THE CUBTOBER DIARY: Here we go again

WASHINGTON D.C. – “Ladies and Gentleman, get your stress balls and heart pills ready, as we present to you another edition of playoff elimination theatre.”

If Pat Piper, the legendary Cubs public address announcer for many years, was still alive, he might have made these changes to his traditional starting lineups introduction.

Hope you heart had the 11 months and ten days to recover from the stress of the last Cubs’ elimination game, because here we go again.

For the second time in as many playoff series, Joe Maddon’s team has needed the full allotment of games to decide a winner in the series. You know the last time – November 2, 2016 – when the Cubs blew a five run lead by allowing the Indians the game with three two-out runs in the eighth inning. There was a ninth inning, 17 minute rain delay, two runs in the tenth by the Cubs, one by the Indians, and then a dribbler to Bryant that was thrown to first to end 108 frustrating years.

That’s the simple way of breaking it down. The emotions were much more complicated, and they figure to return tonight as the Cubs’ title defense comes down to one contest.

“Honestly, I don’t say a whole lot. I actually don’t say anything. I just want them to go and prepare like we normally do. Like I said, we just have to be offensively a little bit better tomorrow. They have been really good,” said Maddon of his approach to his fourth elimination game with the Cubs since 2015. “We have been really good. Listen, they got a Grand Slam.

“Otherwise, its kind of like the same game both sides.”

But there is nothing like an elimination game. There is nothing like winning it, either. The Cubs have done so in the 2015 NL Wild Card game in Pittsburgh and Game 7 of the World Series in Cleveland, with their only elimination game loss coming in Game 4 of the 2015 NLCS against the Mets.

It’s a pressure-game tested team with a pressure-tested pitcher on the mound in Kyle Hendricks – who starts the second elimination game in his last three playoff starts.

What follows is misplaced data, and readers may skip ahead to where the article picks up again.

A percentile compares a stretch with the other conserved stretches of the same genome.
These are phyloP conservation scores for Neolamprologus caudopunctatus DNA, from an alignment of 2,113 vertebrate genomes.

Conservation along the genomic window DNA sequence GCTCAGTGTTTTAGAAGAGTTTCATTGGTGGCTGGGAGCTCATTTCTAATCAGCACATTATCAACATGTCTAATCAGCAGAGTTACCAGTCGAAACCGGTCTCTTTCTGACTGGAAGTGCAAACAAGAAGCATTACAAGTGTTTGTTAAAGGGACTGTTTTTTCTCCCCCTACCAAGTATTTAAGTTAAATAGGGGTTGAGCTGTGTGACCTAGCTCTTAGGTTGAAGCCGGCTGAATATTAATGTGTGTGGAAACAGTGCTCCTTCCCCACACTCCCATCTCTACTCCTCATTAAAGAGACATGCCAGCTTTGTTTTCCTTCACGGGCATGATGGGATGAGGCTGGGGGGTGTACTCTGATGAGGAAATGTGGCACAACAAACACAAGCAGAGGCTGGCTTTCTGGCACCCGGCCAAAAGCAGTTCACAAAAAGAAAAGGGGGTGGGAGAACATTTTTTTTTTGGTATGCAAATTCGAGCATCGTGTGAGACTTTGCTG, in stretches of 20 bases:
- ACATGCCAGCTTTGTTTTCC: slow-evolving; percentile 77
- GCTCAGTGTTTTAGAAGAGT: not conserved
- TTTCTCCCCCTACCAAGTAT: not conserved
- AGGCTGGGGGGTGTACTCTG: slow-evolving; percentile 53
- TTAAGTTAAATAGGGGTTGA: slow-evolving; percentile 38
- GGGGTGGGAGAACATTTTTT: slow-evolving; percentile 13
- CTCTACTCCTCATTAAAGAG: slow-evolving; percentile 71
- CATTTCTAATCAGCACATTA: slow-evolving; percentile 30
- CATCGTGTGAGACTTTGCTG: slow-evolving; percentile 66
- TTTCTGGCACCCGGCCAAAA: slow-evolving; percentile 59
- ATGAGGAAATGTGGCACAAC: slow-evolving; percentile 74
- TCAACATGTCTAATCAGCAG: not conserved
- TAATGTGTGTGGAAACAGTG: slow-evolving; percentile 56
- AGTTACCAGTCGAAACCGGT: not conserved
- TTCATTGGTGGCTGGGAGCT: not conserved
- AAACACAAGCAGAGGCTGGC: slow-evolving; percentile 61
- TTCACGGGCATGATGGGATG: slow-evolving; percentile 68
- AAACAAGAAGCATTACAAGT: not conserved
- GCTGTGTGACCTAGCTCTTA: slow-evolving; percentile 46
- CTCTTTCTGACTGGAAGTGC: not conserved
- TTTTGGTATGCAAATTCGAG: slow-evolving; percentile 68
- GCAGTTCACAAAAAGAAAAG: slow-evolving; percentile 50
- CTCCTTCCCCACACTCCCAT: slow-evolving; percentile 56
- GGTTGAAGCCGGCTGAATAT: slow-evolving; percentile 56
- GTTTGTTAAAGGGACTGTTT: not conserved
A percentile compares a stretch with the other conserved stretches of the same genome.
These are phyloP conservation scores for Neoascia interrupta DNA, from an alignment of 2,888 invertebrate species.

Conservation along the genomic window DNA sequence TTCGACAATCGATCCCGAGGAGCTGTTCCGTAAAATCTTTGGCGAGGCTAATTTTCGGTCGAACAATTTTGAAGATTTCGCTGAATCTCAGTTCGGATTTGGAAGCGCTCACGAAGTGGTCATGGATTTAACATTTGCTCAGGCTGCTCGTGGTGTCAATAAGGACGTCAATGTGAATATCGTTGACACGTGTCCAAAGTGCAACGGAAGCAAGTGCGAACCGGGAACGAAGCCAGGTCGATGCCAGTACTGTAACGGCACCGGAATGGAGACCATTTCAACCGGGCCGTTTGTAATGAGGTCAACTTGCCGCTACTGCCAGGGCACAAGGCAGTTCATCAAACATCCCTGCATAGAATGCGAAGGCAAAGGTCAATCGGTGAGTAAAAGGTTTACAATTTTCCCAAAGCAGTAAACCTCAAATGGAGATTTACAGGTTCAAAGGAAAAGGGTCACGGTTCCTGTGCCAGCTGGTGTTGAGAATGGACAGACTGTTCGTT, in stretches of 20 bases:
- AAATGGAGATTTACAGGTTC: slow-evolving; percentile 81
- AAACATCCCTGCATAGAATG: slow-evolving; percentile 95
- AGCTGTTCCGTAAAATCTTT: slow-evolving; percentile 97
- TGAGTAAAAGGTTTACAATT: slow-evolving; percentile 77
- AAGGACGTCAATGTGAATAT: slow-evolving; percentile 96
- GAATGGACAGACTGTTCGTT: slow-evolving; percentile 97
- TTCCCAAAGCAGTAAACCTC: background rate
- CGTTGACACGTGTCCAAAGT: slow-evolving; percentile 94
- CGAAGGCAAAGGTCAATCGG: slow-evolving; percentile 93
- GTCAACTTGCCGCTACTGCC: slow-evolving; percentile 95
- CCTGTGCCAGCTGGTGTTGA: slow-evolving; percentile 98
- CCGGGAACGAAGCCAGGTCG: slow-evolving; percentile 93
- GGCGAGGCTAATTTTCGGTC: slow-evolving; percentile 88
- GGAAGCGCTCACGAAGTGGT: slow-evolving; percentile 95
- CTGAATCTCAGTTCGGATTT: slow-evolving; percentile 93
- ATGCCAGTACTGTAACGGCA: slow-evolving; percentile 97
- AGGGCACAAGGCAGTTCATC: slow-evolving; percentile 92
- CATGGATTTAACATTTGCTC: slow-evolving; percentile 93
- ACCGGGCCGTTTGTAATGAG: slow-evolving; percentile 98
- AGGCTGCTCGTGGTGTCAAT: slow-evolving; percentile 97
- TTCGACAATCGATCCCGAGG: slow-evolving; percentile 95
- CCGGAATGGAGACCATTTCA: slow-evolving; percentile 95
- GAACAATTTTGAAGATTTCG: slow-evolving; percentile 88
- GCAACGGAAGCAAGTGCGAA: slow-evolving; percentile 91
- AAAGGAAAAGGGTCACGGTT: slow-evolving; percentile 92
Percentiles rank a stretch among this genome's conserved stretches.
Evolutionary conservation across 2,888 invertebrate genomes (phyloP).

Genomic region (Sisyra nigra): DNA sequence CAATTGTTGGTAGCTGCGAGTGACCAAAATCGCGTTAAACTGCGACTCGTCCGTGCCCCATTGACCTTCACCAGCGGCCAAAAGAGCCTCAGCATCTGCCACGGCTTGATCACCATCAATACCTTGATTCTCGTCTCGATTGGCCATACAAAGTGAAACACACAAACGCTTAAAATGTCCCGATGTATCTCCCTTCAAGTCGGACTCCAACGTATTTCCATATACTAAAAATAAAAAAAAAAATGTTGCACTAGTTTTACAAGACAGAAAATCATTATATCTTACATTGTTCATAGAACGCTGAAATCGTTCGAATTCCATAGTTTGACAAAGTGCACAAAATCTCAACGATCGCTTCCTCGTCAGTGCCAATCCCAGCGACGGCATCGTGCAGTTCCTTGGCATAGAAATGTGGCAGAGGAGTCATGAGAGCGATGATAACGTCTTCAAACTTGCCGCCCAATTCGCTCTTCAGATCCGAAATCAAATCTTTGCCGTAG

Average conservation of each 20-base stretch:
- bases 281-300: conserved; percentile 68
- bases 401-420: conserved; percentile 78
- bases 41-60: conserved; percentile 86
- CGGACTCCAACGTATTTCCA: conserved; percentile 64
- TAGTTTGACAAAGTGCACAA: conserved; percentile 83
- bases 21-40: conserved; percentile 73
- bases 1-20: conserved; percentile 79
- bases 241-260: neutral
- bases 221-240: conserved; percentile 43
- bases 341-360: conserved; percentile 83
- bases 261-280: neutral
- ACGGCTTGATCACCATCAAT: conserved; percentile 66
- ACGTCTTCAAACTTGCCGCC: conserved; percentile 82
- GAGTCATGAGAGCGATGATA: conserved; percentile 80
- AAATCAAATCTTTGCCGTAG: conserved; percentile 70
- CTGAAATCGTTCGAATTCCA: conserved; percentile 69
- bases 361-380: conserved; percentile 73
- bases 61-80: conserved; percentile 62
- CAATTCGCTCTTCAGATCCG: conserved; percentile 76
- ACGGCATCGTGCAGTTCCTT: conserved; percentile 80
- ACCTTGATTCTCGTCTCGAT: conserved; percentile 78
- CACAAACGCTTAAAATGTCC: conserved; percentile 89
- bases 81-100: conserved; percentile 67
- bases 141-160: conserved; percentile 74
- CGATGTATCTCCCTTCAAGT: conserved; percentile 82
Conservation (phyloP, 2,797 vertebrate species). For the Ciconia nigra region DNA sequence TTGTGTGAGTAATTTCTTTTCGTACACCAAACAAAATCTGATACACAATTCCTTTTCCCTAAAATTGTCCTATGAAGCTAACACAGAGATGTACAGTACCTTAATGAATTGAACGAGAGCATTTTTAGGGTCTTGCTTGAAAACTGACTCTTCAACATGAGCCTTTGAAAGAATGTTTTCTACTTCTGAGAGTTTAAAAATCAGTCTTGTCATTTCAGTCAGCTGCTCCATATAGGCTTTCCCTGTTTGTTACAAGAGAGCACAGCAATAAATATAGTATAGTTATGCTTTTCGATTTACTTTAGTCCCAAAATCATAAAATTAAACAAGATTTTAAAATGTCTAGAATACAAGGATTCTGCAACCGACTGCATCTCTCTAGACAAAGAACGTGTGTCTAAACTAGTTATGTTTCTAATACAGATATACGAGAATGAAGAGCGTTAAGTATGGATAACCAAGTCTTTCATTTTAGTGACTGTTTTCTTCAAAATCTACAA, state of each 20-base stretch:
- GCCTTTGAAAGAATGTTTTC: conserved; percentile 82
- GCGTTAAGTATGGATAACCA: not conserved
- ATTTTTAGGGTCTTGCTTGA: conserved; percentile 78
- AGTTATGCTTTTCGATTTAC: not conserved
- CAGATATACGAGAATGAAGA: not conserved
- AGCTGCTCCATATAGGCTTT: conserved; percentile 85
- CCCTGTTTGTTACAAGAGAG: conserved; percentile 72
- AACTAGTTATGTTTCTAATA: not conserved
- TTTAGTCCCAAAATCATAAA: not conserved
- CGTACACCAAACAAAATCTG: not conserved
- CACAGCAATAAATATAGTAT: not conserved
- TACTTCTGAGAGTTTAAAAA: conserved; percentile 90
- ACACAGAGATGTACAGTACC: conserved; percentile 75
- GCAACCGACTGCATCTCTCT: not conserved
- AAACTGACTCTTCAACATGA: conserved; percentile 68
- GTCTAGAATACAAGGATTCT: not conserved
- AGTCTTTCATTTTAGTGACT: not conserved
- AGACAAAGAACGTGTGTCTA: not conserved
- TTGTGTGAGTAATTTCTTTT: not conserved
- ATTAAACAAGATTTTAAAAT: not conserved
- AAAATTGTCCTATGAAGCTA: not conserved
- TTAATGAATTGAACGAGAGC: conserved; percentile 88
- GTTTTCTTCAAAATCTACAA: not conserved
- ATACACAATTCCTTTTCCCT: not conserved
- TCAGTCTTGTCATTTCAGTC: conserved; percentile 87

“He’s not shy to it. He’s no stranger to these situations,” said first baseman Anthony Rizzo of Hendricks. “We’ve got to score some runs for him, plain and simple, he’ll be ready to go and we’ll be ready to go and just go from there.”

Oddly enough, pressure may actually be on the Nationals tonight more than on them. It certainly is for Dusty Baker, who has lost his last nine closeout games as a manager – three games in the 2003 NLCS with Cubs, three in the 2012 NLDS with the Reds, another with the Reds in the NL Wild Card Game the next season, then in 2016 when his Nationals lost Game 4 and 5 of the NLDS to the Dodgers.

Meanwhile the Nationals have never won a playoff series since their move to Washington in 2005, losing three times in the NLDS and two of them were in Game 5.

Not that the Cubs are sympathetic in any way.

“It’s either exultation or being a bug on a windshield; it’s one of the two things,” said Maddon, who has seen his fair share of victories and defeats inĀ  You feel great and it’s euphoric, it really is, when you win that game and you move on to the next round. Just to get to the playoffs in the first place always feels that way, too.

“So yeah, it’s all about that, but then when you don’t get ‘er done, it’s abrupt. It’s very abrupt.”

Along with being quite stressful for those who’ll watch tonight like they did 11 months ago.